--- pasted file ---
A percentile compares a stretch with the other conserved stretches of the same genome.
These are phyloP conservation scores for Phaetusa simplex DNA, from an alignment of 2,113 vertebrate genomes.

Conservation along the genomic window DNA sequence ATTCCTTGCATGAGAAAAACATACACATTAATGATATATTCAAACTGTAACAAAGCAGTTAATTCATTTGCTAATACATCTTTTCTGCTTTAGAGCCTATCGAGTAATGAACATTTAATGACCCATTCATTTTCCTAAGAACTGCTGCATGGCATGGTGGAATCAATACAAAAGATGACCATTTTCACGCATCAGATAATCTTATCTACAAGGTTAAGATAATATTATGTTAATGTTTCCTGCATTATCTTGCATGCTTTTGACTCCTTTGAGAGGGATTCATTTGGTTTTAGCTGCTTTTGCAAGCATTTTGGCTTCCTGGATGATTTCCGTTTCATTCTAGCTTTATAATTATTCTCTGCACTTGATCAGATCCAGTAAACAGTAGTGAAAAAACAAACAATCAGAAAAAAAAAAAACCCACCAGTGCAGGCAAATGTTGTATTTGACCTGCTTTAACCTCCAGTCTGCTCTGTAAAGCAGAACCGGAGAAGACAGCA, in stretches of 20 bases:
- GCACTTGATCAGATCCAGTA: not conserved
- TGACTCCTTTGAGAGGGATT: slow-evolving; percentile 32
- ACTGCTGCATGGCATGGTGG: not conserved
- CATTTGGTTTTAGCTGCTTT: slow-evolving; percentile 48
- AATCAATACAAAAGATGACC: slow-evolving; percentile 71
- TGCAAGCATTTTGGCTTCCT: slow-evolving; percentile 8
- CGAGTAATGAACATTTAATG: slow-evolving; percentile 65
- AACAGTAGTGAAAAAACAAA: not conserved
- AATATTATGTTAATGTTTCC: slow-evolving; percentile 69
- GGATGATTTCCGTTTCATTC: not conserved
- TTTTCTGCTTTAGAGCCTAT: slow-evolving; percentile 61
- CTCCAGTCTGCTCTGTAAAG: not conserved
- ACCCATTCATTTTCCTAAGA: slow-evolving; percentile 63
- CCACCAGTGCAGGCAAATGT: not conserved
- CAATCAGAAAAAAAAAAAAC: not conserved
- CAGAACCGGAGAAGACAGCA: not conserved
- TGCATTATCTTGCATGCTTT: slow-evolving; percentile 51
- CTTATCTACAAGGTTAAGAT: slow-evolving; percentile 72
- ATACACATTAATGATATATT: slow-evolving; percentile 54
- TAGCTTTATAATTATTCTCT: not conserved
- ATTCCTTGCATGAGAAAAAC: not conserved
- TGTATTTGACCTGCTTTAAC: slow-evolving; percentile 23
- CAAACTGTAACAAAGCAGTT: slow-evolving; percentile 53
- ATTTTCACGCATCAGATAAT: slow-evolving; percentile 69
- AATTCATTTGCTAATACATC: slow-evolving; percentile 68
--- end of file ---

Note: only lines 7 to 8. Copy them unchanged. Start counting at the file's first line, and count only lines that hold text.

- CATTTGGTTTTAGCTGCTTT: slow-evolving; percentile 48
- AATCAATACAAAAGATGACC: slow-evolving; percentile 71